Last edited by jamie76x; 05-30-2012 at 07:38 PM.
Reason: the devil made me do it
thanks for the replies,my attempt to broaden my horizons came up with a few ideas that I would never had thought of as a reliable fix for this problem!Hi Freq would be the only way that I would attempt this fix but at the time I didn't have Hi Freq available to me,now I do but my experience is in an industrial setting where cast aluminum wasn't something that came across the bench often.I have a few guinea pigs to practice on before I destroy the good case,which is really someones throw away cause it has a big crack in it, so...I have to make it right or find another victim :-) I will keep you posted as soon as I have figured out to make my new to me Hi Freq unit work!!
You can also use reverse polarity DC to weld aluminum... that's how they originally did aluminum heliarc welding, but using helium for the inert gas. I have done it and it works amazingly well. Only deal there is that on reverse polarity (DCEP) you are putting the heat to the torch instead of the work, so your duty cycle and torch amperage capacity is about cut in half.
Main thing when TIGing aluminum is CLEANLINESS. You absolutely MUST remove all ALL traces of oil and grease (tough on a part that is filled with oil). No traces of paint, no clearcoat, no little pocket of black goo in the corner. Any contamination will result in a black porous weld.
You must also scour the area to be welded with a STAINLESS steel brush to remove the oxide coating and scuff the brand new squeaky clean rod with scotchbrite, stainless steel wool or fine sandpaper to remove the oxide coating. The oxide melts at around 5000 degrees F, aluminum at 1100F. If the oxide isn't removed your work falls out on the table instead of laying a nice bead, as the aluminum melts out from under the oxide layer. Usually get a nasty black smoked up looking gob of weld, as well. Aluminum is not like steel in that impurities float to the surface. Aluminum oxides and other contaminates readily sink into the puddle, so if it starts looking bad, quit while you are ahead, grind out the crap and start over.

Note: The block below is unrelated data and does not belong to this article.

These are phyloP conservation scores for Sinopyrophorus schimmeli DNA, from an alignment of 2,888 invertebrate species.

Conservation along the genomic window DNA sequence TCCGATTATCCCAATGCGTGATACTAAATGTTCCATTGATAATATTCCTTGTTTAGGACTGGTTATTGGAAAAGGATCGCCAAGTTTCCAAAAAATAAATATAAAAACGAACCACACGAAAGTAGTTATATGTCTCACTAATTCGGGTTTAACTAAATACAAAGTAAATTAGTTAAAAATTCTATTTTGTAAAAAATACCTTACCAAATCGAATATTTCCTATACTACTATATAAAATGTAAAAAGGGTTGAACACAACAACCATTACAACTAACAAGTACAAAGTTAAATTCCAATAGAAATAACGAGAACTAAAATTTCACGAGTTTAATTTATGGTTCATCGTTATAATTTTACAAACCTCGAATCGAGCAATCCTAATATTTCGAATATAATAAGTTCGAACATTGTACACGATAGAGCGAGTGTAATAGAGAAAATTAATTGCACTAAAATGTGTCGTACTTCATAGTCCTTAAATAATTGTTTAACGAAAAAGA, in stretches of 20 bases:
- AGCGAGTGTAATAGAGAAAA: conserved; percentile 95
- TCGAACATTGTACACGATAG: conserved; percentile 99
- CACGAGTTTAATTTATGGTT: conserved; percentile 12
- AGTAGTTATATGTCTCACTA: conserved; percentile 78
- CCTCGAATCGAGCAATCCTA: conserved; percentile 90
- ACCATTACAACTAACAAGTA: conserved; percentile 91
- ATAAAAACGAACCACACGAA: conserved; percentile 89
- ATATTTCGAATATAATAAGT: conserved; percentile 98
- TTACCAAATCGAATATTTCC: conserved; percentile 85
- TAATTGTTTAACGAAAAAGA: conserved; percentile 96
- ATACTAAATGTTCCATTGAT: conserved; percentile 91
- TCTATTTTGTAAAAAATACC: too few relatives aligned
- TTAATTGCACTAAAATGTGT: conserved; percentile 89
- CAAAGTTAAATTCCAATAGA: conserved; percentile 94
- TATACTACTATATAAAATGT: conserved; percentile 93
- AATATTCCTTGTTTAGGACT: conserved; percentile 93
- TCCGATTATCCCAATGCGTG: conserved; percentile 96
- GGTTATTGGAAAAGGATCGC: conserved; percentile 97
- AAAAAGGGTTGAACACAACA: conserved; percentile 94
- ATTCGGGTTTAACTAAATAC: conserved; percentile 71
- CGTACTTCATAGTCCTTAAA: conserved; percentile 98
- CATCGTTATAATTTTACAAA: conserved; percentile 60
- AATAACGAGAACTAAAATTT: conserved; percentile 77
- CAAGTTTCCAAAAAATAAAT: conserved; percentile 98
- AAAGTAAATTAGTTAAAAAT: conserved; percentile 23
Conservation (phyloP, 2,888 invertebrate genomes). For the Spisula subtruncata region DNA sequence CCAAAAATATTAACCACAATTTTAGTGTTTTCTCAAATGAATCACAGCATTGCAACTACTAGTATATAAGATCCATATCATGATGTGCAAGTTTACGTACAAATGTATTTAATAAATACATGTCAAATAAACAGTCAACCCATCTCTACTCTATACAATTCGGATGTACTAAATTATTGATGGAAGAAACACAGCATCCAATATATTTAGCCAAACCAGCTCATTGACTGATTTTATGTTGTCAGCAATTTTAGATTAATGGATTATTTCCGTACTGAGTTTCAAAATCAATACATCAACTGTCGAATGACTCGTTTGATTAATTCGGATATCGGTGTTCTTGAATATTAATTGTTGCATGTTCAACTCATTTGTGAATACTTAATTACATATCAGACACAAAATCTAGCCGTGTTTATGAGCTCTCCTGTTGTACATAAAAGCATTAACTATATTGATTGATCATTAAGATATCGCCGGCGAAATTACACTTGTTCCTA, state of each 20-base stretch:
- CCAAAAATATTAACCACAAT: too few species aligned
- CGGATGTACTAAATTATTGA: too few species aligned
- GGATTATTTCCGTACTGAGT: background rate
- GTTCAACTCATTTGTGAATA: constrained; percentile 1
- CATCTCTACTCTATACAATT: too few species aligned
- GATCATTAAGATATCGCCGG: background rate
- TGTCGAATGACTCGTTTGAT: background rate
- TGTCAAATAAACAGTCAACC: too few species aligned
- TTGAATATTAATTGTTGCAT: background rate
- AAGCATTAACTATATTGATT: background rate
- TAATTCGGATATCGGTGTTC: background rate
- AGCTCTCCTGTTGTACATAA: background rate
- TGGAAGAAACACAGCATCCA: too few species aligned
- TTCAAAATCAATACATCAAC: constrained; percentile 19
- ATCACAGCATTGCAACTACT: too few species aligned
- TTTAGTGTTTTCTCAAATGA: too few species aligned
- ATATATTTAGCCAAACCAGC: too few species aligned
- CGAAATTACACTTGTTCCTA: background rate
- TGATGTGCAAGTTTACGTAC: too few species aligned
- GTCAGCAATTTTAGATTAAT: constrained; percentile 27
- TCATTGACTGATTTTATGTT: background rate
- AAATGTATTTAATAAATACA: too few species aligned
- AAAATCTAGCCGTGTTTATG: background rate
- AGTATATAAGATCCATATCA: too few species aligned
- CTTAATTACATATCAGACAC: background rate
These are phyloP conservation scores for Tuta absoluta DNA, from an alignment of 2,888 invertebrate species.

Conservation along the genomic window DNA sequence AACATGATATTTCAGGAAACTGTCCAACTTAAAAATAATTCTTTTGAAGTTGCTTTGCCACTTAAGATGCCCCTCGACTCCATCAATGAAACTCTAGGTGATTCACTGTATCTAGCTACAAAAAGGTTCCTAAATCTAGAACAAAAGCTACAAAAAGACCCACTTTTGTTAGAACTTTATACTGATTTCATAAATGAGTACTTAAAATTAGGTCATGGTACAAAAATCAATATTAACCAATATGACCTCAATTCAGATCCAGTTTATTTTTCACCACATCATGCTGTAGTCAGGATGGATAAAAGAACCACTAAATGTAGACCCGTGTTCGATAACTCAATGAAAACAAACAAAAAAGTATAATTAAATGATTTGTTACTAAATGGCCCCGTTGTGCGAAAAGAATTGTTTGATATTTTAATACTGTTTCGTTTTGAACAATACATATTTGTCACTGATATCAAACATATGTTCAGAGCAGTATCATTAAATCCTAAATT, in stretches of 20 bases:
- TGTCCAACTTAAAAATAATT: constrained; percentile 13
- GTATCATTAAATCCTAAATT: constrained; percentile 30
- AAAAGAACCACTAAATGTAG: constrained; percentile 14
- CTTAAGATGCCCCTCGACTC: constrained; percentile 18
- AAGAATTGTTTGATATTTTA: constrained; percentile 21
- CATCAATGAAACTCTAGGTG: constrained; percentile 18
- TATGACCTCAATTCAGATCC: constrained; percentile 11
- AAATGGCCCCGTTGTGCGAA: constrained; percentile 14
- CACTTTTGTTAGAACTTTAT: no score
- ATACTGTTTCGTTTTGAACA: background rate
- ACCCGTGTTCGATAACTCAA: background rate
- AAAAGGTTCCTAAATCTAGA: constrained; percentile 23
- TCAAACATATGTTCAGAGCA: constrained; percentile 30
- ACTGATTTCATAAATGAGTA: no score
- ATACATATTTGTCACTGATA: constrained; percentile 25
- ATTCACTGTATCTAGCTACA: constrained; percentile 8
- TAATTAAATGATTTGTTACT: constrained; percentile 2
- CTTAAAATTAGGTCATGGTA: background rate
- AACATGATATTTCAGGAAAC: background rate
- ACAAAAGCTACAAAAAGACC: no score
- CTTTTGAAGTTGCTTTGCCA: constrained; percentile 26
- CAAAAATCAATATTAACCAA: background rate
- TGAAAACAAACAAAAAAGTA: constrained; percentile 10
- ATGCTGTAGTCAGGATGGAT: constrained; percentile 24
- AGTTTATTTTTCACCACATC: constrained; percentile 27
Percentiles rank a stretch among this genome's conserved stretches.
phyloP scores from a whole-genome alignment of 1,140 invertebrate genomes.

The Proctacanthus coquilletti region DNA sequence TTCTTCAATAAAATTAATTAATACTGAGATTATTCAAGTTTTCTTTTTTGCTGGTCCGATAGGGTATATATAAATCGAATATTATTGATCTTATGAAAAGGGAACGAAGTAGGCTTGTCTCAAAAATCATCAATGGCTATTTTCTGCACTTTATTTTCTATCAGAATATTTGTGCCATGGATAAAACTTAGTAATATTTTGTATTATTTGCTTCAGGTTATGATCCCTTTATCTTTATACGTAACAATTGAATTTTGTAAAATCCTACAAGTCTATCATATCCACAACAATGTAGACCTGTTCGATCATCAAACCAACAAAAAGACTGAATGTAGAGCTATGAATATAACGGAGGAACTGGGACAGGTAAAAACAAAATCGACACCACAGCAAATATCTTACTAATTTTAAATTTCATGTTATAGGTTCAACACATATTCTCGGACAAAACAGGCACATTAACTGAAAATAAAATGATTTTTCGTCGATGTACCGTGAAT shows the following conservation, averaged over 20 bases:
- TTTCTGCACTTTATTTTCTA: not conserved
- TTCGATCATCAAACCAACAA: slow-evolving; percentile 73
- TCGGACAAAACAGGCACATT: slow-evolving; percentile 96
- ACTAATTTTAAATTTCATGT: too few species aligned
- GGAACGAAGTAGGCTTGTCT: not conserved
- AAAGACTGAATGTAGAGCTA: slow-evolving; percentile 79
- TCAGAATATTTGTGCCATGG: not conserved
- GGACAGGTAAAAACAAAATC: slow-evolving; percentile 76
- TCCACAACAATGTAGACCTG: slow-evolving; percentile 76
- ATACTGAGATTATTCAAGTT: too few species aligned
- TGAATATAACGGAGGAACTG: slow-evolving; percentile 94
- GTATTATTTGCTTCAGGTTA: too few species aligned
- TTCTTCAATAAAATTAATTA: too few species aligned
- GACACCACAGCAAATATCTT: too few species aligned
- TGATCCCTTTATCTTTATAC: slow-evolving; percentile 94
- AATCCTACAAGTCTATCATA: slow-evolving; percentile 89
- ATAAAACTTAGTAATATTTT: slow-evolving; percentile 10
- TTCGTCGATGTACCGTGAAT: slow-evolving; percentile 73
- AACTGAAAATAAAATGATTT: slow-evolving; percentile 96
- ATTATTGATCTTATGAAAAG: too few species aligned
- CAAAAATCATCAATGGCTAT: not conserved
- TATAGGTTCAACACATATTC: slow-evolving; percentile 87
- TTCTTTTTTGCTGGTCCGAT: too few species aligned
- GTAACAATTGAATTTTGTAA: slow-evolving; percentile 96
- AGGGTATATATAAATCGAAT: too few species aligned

Wipe everything down with a clean rag soaked in isopropyl alcohol to remove fingerprints and any other trace oils before you start. Now, you need a pair of spotlessly clean TIG gloves, as any grease or oil on a pair of gloves will also ruin the weld.
When starting the weld, you can't put a glob of rod down and melt it in for the start like with steel. You HAVE to start a good puddle and then add filler. Putting down a glob gets you into the oxide problem and you get a black, porous weld at the start.
As you can see, your welding has to be almost surgically clean. Being very clean always helps with TIG, but it is absolutely essential with aluminum. Get all those things done right and aluminum is fun to weld. Don't, and your life will suck.
As mentioned above, cleanliness is of the utmost importance when welding any aluminum. The difficulty with old Harley transmission and primary cases is that they are often quite porous and will be full of oil. If you can get the oil out of them, you will probably have some luck.
Try baking it at 650 F. I've never tried it with aluminum, but it works great with oil soaked cast iron.
650 F---is waaaay to hot for cast AL....It's obvious that you have never tried it-as you admit.
Originally Posted by ChipHeadWayne
Baking old Harley castings will bring the oil oout at around 350 degrees F. Problem is, it then turns to a dark crud. The cylinder heads are quite easily welded on outside areas such as exhaust ports. I've repaired numerous Panhead cylinder heads by adding new exhaust stubs. The early aluminum heads are almost pure aluminum and weld very nicely. The transmission cases and primary covers are usually pretty well soaked with oil.